The Five Spot: Jeff Chester

Executive director, Center for Digital Democracy

Why This Matters

Bonus Five

All-time top TV show?
Tie between The Sopranos and Breaking Bad. Frontline deserves praise.

Shows on your DVR?
Last Week Tonight with John Oliver. Better Call Saul. Vice News.

Favorite app?
Privacy aside, Waze. Otherwise I would never get to the office! ThatÕs a joke.

Favorite podcast?
I spy on the ad industry by listening to several, including Adexchanger.

What books are on your nightstand?
I just finished the novel Golden Hill and Walter IssacsonÕs terrific Einstein bio.

Jeff Chester, executive director of the Center for Digital Democracy, is a student of mass media history. Chester says that anyone familiar with that history knows companies have used their powerful lobbying arms to forge media he says are “largely unresponsive” to the needs of society at large.

Chester has always been interested in communications’ potential for promoting access to information necessary for democracy.

He said it’s been apparent since the early 1990s that “pervasive, ubiquitous data collection for commercial targeting” is where the digital media is heading. “That’s a threat to both personal [and group] privacy, undermines environmental sustainability, and plays a major role in weakening democratic institutions.”

Here’s an edited transcript of Chester’s conversation with B&C Washington bureau chief John Eggerton.

What is the Center for Digital Democracy?
In the early 1990s, we recognized that a new and more powerful communications system was emerging.

The capabilities of digital media, along with a business model based on the "1 to 1" tracking and targeting of individuals for marketing purposes, posed opportunities—but also risks. We knew from the history of 20th Century that—like radio, broadcast TV and cable—there would be claims that the new medium didn't require regulation. But safeguards promoting ownership and content diversity, while ensuring privacy, would be needed for internet-based commercial services.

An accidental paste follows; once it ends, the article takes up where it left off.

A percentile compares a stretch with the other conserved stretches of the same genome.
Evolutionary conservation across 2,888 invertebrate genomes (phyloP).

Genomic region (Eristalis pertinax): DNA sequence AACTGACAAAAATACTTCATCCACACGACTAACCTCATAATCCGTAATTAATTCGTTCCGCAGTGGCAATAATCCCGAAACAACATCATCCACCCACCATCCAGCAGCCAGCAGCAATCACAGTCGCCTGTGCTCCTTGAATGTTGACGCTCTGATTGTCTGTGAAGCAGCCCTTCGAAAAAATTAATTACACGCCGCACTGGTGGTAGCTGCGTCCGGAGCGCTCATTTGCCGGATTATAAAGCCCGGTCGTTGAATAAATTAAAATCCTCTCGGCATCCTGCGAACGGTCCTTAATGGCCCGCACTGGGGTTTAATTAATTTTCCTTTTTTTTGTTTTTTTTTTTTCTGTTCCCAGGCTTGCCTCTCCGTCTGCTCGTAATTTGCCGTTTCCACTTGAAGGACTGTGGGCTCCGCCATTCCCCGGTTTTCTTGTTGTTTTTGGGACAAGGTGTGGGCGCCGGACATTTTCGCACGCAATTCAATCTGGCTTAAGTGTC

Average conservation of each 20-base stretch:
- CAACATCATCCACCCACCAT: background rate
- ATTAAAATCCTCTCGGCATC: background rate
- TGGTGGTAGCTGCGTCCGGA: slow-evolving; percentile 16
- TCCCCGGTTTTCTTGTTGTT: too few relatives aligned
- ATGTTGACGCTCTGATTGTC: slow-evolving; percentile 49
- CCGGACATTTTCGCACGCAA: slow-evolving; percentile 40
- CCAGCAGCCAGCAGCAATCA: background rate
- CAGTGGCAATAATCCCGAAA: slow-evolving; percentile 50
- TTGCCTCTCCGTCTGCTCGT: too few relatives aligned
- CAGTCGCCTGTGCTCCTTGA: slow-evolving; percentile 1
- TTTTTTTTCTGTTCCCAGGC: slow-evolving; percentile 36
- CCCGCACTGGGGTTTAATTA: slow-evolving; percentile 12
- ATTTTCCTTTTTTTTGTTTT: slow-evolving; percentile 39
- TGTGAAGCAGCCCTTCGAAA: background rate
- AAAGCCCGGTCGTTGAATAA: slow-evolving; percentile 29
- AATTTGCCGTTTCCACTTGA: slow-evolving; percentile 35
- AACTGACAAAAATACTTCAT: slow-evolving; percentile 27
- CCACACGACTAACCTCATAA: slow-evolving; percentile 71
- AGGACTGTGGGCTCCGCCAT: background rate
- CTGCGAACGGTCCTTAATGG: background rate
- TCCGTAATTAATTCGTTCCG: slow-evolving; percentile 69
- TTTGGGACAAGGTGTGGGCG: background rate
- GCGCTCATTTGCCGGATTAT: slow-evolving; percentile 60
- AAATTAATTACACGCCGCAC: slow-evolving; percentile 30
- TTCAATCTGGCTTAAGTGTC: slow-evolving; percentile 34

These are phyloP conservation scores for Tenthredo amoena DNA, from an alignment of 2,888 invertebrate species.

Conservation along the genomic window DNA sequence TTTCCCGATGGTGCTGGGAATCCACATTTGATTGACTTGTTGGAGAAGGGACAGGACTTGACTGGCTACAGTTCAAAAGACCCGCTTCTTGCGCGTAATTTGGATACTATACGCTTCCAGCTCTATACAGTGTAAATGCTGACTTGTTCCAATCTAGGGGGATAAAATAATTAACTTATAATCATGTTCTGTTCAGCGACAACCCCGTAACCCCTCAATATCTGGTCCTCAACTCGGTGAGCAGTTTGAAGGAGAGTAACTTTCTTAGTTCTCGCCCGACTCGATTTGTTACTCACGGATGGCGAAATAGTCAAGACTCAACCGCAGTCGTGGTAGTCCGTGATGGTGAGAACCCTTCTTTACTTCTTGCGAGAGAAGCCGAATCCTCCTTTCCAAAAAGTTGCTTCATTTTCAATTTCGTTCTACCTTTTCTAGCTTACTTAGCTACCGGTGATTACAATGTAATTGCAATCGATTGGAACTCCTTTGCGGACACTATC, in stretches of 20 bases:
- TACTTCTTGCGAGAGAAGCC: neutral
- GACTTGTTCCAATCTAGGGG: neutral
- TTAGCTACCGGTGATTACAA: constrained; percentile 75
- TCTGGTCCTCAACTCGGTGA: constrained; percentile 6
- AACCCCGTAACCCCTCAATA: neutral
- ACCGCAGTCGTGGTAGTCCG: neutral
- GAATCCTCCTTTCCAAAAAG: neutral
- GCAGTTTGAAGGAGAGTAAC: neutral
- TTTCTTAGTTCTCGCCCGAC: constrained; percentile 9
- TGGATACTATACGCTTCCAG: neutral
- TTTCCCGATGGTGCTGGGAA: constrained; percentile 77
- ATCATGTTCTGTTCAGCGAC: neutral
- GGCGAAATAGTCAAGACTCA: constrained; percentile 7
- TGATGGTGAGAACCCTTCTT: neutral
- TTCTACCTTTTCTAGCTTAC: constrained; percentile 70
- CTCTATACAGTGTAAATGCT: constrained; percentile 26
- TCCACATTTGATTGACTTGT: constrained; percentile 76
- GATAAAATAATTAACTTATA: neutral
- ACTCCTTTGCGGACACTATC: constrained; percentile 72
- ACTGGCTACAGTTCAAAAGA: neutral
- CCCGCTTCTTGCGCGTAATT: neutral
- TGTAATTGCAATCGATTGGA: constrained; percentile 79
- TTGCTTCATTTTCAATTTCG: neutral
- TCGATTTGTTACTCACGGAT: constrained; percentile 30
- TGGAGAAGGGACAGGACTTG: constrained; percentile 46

We closely track digital media and marketing developments and help educate the public, news media and policymakers about what needs to be done to keep the industry accountable.

What is the biggest threat to privacy?
Led by Google and Facebook, but embraced by nearly everyone else (cable, telcos, content companies, global brands, etc.), there is a determination to obliterate privacy as we know it.

They have created a digital data monster that continually expands to grab, analyze and "monetize" every bit of information, behaviors, actions and more. We are closely surveilled on all our devices; tracked when we walk or drive; bought and sold to advertisers and media companies via trading platforms in milliseconds; ever-growing data and marketing "clouds" provide one-stop shopping providing marketers and publishers an array of our "profile" information. There are no limits.

In the last presidential election, we witnessed one of the consequences of this digital data-driven system. The "programmatic" ad buying services pioneered by Google and others fueled—and funded—fake news; the viral and influencer marketing endorsed by the digital ad industry helped spur the spread of hate speech. The tools of commercial data were used in Facebook "dark posts" to help suppress voter turnout from communities of color.

Who are the gatekeepers?
Everyone in a leadership role, as well as shareholders, share the responsibility for decimating privacy and unleashing manipulative and unfair practices that harm society and consumers. The two largest companies—Google and Facebook—play an extraordinary role shaping digital media data practices globally. You could also say that all the members of the Interactive Advertising Bureau (IAB) are key here—it includes cable, phone, media and ad industry leaders. The U.S. government has failed to address all this—hemmed in as both major parties give deference to the political clout of various media and telecom lobbies. One reason we pushed for a law protecting children's privacy as early as we did—COPPA passed Congress in 1998—was to try and get at least something minimally enacted. We had hoped it would lead to protections for all—today in the U.S. you no longer have any real consumer privacy protection once you turn 13.

What should the government do about them?
The European Union is setting the standard for privacy-known as "data protection" over there. Starting in May 2017, companies operating in the EU—and that includes Google, Facebook, Verizon, WPP, Viacom and many others—will have to change how they do business when it comes to the collection and use of our information. These companies are going to [be] called on to treat the U.S. public in the same way [they] have to accommodate Europeans.

Beyond EU regulation, we see movement on privacy at the state level as well. I don't expect Congress or the Administration to be willing to address digital privacy and regulate e-Commerce and related data gathering practices. But expect CDD and the other consumer and privacy groups we work with to keep pushing.

Who are your heroes and why?
I.F. Stone is one. He showed how someone determined to get the "record" out to the public can impact the public. "Network" author and TV dramatist Paddy Chayefsky had an influence-his bold creative work and criticism of the industry.

Media historian Erik Barnouw has been a model for me. I also have a lot of people I admire who are champions of the public interest. They include Ralph Nader and Joan Didion. I very much admire the work of Color of Change. They are making a major impact on the media industry.